Michelin Pilot Challenge, which also was scheduled to race at Lime Rock Park, instead will have a doubleheader of two-hour races at Mid-Ohio Sports Car Course on the weekend of Sept. 25-27. The GT3 Cup Challenge USA by Yokohama will have three events per weekend at Mid-Ohio and the Motul Petit Le Mans weekend at Michelin Raceway Road Atlanta on Oct. 14-17.

IMSA continues to monitor state and local COVID-19 guidelines which may make additional schedule revisions appropriate in the coming weeks. Current Provisional IMSA schedules follow below.

After New York whirlwind, Josef Newgarden makes special trip to simulator before Detroit

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DETROIT – There’s no rest for the weary as an Indy 500 winner, but Josef Newgarden discovered there are plenty of extra laps.

The reigning Indy 500 champion added an extra trip Wednesday night back to Concord, N.C., for one last session on the GM Racing simulator before Sunday’s Chevrolet Detroit Grand Prix.

After a 30-year run on the Belle Isle course, the race has been moved to a nine-turn, 1.7-mile layout downtown, so two extra hours on the simulator were worth it for Newgarden.

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“I really wanted to do it,” he told NBC Sports at a Thursday media luncheon. “If there’s any time that the sim is most useful, it’s in this situation when no one has ever been on a track, and we’re able to simulate it as best as we can. We want to get some seat time.

“It’s extra important coming off the Indy 500 because you’ve been out of rhythm for a road or street course-type environment, so I really wanted some laps. I was really appreciative to Chevy. There was a few guys that just came in and stayed late for me so I could get those laps before coming up here. I don’t know if it’s going to make a difference, but I feel like it’s going to help for me.”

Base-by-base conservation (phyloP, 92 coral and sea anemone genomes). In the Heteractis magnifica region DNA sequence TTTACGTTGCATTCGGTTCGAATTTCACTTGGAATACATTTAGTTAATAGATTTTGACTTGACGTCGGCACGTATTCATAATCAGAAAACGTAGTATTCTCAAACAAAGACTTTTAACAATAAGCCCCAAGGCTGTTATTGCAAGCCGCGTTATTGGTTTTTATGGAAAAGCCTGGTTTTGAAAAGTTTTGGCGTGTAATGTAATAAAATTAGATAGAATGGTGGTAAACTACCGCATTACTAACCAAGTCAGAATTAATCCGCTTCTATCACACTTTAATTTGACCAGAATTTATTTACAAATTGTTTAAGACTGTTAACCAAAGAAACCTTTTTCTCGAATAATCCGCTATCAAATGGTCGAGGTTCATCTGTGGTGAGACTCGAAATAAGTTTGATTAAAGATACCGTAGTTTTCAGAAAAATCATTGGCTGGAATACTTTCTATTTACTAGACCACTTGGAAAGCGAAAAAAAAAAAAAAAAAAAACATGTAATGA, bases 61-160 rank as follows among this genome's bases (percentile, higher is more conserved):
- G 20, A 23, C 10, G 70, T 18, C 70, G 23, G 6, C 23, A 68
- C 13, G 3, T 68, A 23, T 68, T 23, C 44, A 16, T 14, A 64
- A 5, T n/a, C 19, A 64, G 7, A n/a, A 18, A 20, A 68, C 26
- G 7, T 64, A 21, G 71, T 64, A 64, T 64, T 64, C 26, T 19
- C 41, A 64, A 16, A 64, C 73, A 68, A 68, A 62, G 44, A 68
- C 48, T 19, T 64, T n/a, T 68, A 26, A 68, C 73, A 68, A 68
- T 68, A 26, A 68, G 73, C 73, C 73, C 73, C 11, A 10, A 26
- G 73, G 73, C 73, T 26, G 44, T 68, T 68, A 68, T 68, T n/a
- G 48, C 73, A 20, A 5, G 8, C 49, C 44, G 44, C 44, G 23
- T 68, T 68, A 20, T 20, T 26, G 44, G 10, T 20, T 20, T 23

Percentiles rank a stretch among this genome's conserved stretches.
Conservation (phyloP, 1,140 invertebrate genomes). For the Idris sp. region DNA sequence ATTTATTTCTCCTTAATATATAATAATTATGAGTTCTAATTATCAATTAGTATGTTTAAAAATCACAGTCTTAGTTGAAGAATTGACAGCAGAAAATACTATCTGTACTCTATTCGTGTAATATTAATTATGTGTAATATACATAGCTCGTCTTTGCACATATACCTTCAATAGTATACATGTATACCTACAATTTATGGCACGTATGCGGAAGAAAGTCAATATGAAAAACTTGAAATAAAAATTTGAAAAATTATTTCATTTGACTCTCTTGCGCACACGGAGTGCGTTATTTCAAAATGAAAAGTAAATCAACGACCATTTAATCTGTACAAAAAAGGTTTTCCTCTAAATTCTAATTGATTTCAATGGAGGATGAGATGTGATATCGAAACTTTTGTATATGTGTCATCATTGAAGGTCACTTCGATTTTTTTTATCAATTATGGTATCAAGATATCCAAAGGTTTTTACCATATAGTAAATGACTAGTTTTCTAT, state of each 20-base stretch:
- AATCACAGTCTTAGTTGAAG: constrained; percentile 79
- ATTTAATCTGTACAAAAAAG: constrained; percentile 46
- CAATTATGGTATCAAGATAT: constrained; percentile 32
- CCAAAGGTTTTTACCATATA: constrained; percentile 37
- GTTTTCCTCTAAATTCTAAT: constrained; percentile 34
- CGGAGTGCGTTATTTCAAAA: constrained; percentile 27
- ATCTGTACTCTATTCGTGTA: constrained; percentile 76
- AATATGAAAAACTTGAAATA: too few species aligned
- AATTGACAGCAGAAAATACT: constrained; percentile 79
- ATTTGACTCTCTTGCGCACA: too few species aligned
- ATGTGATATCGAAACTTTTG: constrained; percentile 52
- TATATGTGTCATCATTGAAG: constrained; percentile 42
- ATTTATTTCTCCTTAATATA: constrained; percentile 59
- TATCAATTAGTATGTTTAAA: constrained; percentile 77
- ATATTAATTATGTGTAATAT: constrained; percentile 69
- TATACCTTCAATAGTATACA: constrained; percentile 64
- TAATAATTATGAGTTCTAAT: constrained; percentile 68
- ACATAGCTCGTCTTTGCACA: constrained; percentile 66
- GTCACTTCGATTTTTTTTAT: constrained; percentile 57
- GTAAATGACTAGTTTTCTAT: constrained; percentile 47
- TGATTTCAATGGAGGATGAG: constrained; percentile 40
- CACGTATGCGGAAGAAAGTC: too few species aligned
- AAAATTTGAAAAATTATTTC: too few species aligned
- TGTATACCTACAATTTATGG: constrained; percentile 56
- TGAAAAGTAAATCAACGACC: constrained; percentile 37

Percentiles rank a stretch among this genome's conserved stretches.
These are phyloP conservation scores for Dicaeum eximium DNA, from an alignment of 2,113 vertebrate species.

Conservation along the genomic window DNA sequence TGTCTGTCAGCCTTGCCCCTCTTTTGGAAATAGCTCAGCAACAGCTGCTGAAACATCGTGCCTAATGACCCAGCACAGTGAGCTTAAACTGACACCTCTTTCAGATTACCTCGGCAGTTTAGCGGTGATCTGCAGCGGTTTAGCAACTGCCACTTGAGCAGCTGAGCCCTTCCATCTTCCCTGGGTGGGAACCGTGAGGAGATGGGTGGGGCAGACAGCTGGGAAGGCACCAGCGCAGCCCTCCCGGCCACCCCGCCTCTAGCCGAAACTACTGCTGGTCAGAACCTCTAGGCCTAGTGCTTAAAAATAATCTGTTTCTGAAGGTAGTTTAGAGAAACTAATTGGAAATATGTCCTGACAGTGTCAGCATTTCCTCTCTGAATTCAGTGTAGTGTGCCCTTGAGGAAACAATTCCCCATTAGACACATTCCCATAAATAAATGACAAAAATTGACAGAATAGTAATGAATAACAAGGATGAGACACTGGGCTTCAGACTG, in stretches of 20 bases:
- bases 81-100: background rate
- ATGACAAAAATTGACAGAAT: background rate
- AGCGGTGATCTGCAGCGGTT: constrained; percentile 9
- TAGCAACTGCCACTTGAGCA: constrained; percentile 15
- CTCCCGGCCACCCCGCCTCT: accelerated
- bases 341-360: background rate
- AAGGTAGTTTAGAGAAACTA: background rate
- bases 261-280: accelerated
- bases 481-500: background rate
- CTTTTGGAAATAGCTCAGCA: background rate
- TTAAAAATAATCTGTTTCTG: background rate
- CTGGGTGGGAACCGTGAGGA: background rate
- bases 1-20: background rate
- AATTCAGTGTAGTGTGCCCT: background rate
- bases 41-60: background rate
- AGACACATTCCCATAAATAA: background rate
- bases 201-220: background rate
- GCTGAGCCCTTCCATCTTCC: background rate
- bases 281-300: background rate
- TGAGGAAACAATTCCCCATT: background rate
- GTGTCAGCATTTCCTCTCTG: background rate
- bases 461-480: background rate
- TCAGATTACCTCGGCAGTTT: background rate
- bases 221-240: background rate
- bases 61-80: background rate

After a whirlwind tour of New York for two days, Newgarden arrived at the simulator (which is at the GM Racing Technical Center adjacent to Hendrick Motorsports) in time for a two hour session that started at 6 p.m. Wednesday. He stayed overnight in Charlotte and then was up for an early commercial flight to Detroit, where he had more media obligations.

Newgarden joked that if he had a jet, he would have made a quick stop in Nashville, Tennessee, but a few more days away from home (where he has yet to return in weeks) is a worthy tradeoff for winning the Greatest Spectacle in Racing – though the nonstop interviews can take a toll.

“It’s the hardest part of the gig for me is all this fanfare and celebration,” Newgarden said. “I love doing it because I’m so passionate about the Indy 500 and that racetrack and what that race represents. I feel honored to be able to speak about it. It’s been really natural and easy for me to enjoy it because I’ve been there for so many years.